Six months later, he was approached by a newly-established station, ABC-5, and at the behest of his friend and colleague, then-COO Tina Monzon-Palma, created Public Life with Randy David . "It was also good for us to try to re-invent Philippine television by starting a new station. Pretty good years; I even ventured into presenting the news and writing the editorial. But the station became more and more commercialized after a while. The emphasis was really to air canned programs from abroad, and I thought that that was not the station I joined." Staying for five years, he quit in 1995.

After less than a year, he was approached by GMA-7 to continue Public Life . The format was altered to include substantive documentary programming. After two years, he left again due to conflicts with the station's programming philosophies. "Public affairs shows were being pushed to the dead hours. When we started, we were on 11, then 11:30, 11:45, later on it became 5:00. I felt it became senseless, and most of the people who we wanted to reach would have been asleep at that time."

He decided to go back and concentrate full time on academic work at UP. And again, in 2000 during the chaotic administration of President Estrada, ABS-CBN invited him to offer a fresh perspective. "I wanted to have more time for teaching, doing research and writing, and requested them to give me a co-host, recommending lawyer Katrina Legarda. This is a very different kind of program, we called it Off-the-Record." The whole idea, he says, was to invite guests to speak in an "off-the-record" atmosphere, despite the fact that it was in front of the camera and addressing the whole country on national television. The show ended in 2003, when the network wanted to move all its public affairs news programs to its ANC cable affiliate. "But that's precisely television for people who have money and could afford cable connections. My priority was to able to reach sectors of our society that rely on free television."

Out of television for approximately two years now (his partner Katrina Legarda agreed to the move; eventually hosting her own legal affairs program), David went back to the academe, teaching, writing, and researching. He has been writing a weekly Sunday column for the Philippine Daily Inquirer for ten years now. "It's been very satisfying for me, not very demanding. I can choose to write political, social, or economic issues, but I could also choose to write a personal essay, precisely because it is a Sunday column."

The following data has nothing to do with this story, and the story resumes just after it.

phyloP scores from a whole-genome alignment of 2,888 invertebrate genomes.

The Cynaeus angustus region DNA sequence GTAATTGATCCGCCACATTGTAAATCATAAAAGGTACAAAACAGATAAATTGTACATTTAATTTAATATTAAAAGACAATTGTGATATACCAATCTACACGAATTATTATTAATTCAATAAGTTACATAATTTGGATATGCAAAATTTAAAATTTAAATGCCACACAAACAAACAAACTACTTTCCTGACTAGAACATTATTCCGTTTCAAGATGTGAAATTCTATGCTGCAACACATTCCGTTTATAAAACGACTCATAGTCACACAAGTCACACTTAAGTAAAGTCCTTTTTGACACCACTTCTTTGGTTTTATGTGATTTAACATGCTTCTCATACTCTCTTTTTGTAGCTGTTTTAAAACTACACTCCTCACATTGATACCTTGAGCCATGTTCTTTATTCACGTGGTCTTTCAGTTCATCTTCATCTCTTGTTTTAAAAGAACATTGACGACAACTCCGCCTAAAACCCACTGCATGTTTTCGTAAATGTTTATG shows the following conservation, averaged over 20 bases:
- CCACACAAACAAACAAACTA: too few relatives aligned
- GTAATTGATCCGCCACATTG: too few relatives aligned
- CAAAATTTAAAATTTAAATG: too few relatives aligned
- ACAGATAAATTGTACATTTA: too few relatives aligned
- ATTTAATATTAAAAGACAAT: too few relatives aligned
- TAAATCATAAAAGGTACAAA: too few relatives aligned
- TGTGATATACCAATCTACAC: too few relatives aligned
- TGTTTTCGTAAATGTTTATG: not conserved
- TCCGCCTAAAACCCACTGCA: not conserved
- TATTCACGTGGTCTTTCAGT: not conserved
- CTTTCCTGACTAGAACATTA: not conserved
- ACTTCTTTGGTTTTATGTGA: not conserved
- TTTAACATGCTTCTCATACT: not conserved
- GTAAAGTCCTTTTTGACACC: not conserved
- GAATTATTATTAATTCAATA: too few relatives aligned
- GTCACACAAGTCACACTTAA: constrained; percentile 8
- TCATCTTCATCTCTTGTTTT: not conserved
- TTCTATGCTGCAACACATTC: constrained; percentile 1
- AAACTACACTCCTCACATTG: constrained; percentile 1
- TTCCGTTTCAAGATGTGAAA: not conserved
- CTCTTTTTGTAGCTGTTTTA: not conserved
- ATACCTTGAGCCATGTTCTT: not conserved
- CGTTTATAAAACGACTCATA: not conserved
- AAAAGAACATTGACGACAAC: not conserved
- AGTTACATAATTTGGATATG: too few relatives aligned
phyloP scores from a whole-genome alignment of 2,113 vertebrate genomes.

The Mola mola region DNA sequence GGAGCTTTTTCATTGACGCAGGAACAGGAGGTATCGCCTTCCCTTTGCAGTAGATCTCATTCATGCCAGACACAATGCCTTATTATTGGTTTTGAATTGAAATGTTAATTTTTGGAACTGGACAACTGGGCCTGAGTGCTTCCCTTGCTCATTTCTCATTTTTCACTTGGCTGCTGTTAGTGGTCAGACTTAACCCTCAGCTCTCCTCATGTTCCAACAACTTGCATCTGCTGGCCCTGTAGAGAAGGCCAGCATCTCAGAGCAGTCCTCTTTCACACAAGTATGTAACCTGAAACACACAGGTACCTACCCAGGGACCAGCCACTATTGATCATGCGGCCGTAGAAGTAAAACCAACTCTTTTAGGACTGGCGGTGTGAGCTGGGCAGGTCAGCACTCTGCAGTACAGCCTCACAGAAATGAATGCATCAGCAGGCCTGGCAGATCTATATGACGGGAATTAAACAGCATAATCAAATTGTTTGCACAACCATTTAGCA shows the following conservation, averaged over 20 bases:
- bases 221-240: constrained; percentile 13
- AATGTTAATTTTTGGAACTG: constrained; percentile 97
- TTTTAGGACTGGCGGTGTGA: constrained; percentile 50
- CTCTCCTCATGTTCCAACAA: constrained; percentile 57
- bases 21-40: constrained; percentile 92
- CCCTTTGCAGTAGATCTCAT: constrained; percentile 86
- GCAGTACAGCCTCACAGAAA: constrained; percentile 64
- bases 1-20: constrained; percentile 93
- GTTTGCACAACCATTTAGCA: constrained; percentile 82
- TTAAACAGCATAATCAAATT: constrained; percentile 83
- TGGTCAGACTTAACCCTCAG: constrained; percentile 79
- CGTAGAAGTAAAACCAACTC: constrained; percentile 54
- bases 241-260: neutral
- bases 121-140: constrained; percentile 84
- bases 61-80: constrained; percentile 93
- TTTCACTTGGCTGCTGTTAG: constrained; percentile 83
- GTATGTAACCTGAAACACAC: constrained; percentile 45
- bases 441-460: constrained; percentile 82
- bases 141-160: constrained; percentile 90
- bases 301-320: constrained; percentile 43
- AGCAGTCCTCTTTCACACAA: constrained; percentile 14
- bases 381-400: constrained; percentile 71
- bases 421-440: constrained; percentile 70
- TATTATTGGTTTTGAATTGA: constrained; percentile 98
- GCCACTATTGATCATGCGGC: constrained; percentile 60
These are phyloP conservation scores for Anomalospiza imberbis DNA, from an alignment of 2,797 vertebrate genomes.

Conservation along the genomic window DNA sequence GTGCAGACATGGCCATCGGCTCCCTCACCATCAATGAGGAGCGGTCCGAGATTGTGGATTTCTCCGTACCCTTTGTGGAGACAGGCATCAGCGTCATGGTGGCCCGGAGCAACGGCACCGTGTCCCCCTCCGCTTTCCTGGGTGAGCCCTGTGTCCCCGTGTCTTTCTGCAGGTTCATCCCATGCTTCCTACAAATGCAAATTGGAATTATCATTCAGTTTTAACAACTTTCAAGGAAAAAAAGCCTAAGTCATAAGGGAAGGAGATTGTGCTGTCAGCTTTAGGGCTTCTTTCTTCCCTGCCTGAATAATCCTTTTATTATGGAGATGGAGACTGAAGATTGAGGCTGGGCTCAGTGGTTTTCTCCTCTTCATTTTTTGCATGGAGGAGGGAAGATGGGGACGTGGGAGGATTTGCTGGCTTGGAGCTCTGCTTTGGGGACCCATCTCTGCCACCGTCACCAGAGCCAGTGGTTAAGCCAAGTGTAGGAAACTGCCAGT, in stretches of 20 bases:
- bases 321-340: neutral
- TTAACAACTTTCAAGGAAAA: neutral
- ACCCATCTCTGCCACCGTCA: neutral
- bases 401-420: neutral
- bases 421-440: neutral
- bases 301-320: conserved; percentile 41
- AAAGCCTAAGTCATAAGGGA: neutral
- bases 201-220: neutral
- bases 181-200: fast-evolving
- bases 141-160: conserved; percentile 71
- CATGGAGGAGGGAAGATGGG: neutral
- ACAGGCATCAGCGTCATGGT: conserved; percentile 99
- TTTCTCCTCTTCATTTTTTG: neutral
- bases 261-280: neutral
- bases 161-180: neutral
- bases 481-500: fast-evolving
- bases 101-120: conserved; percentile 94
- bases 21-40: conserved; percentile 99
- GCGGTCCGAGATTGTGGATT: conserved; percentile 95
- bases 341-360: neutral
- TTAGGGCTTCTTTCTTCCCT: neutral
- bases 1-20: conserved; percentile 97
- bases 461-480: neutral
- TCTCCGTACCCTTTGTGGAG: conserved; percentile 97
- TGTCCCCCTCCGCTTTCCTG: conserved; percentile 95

Content he was, until the revelation of the "Hello Garci" tapes and President Arroyo's admission that she discussed the election result with a Comelec official. "I realized that people that should be talking and sharing and lending some clarity to an uneasy and vague situation are not talking." Watching from the sidelines, he decided to write a series of columns analyzing the conversations, "from a strictly theoretical perspective."

"I think people were getting a deluge of information and disinformation from government, as well as the political opposition feeding them a lot of nonsense. I felt it was the role of people in academe who had the benefit of social theory, of concepts to provide necessary imagination that allows people to move on decisively, to describe a situation that is a long-term vision, provide a different kind of narrative that connects preceding events in our national lives to the present, and imagine a future where we might want to go, a moral destiny for ourselves as a people. And I felt I had something to say about that."

Despite his staunch viewpoints, David stresses that, in the end, it is up to the people to make their own decisions and not rely on his or anyone else's opinions. "I find myself thrust into a role that I did not deliberately choose for myself, like having to speak in rallies and having to accept invitations before communities, schools, religious orders, and various civic organizations. The problem is these are very demanding engagements, because people that invite you and listen to you in a sense want you to tell them what to do. I don't regard that as part of my role, they got to figure that out for themselves. My only intention is to explain what is going on, to give them a necessary perspective, to clarify certain things, it's not even to furnish and remind them with the basic principles by which we organize ourselves as a society, because that is for them to decide. They are adult citizens of a republic. And they ask, 'Where do you stand, are you for resignation, impeachment, ouster,' and so on. I felt it was about time that people really decided for themselves, not just listening, clarifying, or relying on the perspective of analysts and ideologues, but rather to understand things in their own terms, notions of where the country should be going, and decide for themselves what they should do."